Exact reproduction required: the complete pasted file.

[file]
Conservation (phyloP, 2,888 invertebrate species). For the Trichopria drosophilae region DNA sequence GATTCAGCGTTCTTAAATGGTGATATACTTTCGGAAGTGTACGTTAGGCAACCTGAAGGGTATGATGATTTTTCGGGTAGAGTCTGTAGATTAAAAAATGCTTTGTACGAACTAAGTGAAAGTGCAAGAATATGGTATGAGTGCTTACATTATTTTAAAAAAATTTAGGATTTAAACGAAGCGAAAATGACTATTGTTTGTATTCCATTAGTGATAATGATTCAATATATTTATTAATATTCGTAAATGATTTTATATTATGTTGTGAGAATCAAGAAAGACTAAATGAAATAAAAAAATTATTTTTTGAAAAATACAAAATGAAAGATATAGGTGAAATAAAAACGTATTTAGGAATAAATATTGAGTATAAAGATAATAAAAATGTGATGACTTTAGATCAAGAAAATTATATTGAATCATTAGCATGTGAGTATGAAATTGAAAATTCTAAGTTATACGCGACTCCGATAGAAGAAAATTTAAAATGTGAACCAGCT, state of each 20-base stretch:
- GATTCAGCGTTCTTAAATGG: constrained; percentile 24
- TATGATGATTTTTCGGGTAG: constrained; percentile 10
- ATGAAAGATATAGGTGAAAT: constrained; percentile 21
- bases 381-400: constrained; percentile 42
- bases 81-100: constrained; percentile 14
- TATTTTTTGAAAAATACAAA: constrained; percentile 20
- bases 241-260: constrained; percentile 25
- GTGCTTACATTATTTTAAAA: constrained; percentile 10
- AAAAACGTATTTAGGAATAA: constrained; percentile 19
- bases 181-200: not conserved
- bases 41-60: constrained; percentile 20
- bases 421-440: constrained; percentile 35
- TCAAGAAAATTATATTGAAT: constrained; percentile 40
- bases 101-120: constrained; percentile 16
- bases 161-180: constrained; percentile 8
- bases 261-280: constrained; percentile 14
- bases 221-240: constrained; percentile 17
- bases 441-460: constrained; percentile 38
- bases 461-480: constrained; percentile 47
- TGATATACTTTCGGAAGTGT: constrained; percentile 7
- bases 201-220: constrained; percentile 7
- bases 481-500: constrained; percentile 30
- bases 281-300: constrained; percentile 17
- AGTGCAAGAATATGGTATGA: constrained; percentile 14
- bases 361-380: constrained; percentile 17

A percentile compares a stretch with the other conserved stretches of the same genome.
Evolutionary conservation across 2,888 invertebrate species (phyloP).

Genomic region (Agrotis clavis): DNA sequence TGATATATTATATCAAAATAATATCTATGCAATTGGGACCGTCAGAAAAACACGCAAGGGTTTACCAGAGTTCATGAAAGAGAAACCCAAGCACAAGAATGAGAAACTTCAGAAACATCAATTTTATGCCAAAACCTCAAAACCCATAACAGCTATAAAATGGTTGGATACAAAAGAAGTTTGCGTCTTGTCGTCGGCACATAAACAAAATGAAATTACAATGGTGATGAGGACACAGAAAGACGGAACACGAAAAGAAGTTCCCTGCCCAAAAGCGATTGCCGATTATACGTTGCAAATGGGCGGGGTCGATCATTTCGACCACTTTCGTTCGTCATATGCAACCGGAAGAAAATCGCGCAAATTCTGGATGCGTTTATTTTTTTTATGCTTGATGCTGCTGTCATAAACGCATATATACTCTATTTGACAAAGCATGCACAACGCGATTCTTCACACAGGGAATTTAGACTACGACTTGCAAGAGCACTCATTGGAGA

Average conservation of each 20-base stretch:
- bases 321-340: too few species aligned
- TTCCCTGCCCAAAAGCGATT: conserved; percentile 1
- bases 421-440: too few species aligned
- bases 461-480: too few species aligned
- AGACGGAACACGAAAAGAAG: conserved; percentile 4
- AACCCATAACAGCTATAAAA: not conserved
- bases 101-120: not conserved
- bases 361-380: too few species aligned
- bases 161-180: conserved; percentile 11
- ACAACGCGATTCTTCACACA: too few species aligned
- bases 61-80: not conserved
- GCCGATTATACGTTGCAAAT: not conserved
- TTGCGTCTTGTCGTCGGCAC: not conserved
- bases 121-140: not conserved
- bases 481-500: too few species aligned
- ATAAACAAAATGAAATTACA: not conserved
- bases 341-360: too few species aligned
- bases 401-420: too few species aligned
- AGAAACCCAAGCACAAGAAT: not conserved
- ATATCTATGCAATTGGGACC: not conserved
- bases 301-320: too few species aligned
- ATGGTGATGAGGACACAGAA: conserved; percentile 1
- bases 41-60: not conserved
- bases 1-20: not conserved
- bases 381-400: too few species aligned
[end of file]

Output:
Conservation (phyloP, 2,888 invertebrate species). For the Trichopria drosophilae region DNA sequence GATTCAGCGTTCTTAAATGGTGATATACTTTCGGAAGTGTACGTTAGGCAACCTGAAGGGTATGATGATTTTTCGGGTAGAGTCTGTAGATTAAAAAATGCTTTGTACGAACTAAGTGAAAGTGCAAGAATATGGTATGAGTGCTTACATTATTTTAAAAAAATTTAGGATTTAAACGAAGCGAAAATGACTATTGTTTGTATTCCATTAGTGATAATGATTCAATATATTTATTAATATTCGTAAATGATTTTATATTATGTTGTGAGAATCAAGAAAGACTAAATGAAATAAAAAAATTATTTTTTGAAAAATACAAAATGAAAGATATAGGTGAAATAAAAACGTATTTAGGAATAAATATTGAGTATAAAGATAATAAAAATGTGATGACTTTAGATCAAGAAAATTATATTGAATCATTAGCATGTGAGTATGAAATTGAAAATTCTAAGTTATACGCGACTCCGATAGAAGAAAATTTAAAATGTGAACCAGCT, state of each 20-base stretch:
- GATTCAGCGTTCTTAAATGG: constrained; percentile 24
- TATGATGATTTTTCGGGTAG: constrained; percentile 10
- ATGAAAGATATAGGTGAAAT: constrained; percentile 21
- bases 381-400: constrained; percentile 42
- bases 81-100: constrained; percentile 14
- TATTTTTTGAAAAATACAAA: constrained; percentile 20
- bases 241-260: constrained; percentile 25
- GTGCTTACATTATTTTAAAA: constrained; percentile 10
- AAAAACGTATTTAGGAATAA: constrained; percentile 19
- bases 181-200: not conserved
- bases 41-60: constrained; percentile 20
- bases 421-440: constrained; percentile 35
- TCAAGAAAATTATATTGAAT: constrained; percentile 40
- bases 101-120: constrained; percentile 16
- bases 161-180: constrained; percentile 8
- bases 261-280: constrained; percentile 14
- bases 221-240: constrained; percentile 17
- bases 441-460: constrained; percentile 38
- bases 461-480: constrained; percentile 47
- TGATATACTTTCGGAAGTGT: constrained; percentile 7
- bases 201-220: constrained; percentile 7
- bases 481-500: constrained; percentile 30
- bases 281-300: constrained; percentile 17
- AGTGCAAGAATATGGTATGA: constrained; percentile 14
- bases 361-380: constrained; percentile 17

A percentile compares a stretch with the other conserved stretches of the same genome.
Evolutionary conservation across 2,888 invertebrate species (phyloP).

Genomic region (Agrotis clavis): DNA sequence TGATATATTATATCAAAATAATATCTATGCAATTGGGACCGTCAGAAAAACACGCAAGGGTTTACCAGAGTTCATGAAAGAGAAACCCAAGCACAAGAATGAGAAACTTCAGAAACATCAATTTTATGCCAAAACCTCAAAACCCATAACAGCTATAAAATGGTTGGATACAAAAGAAGTTTGCGTCTTGTCGTCGGCACATAAACAAAATGAAATTACAATGGTGATGAGGACACAGAAAGACGGAACACGAAAAGAAGTTCCCTGCCCAAAAGCGATTGCCGATTATACGTTGCAAATGGGCGGGGTCGATCATTTCGACCACTTTCGTTCGTCATATGCAACCGGAAGAAAATCGCGCAAATTCTGGATGCGTTTATTTTTTTTATGCTTGATGCTGCTGTCATAAACGCATATATACTCTATTTGACAAAGCATGCACAACGCGATTCTTCACACAGGGAATTTAGACTACGACTTGCAAGAGCACTCATTGGAGA

Average conservation of each 20-base stretch:
- bases 321-340: too few species aligned
- TTCCCTGCCCAAAAGCGATT: conserved; percentile 1
- bases 421-440: too few species aligned
- bases 461-480: too few species aligned
- AGACGGAACACGAAAAGAAG: conserved; percentile 4
- AACCCATAACAGCTATAAAA: not conserved
- bases 101-120: not conserved
- bases 361-380: too few species aligned
- bases 161-180: conserved; percentile 11
- ACAACGCGATTCTTCACACA: too few species aligned
- bases 61-80: not conserved
- GCCGATTATACGTTGCAAAT: not conserved
- TTGCGTCTTGTCGTCGGCAC: not conserved
- bases 121-140: not conserved
- bases 481-500: too few species aligned
- ATAAACAAAATGAAATTACA: not conserved
- bases 341-360: too few species aligned
- bases 401-420: too few species aligned
- AGAAACCCAAGCACAAGAAT: not conserved
- ATATCTATGCAATTGGGACC: not conserved
- bases 301-320: too few species aligned
- ATGGTGATGAGGACACAGAA: conserved; percentile 1
- bases 41-60: not conserved
- bases 1-20: not conserved
- bases 381-400: too few species aligned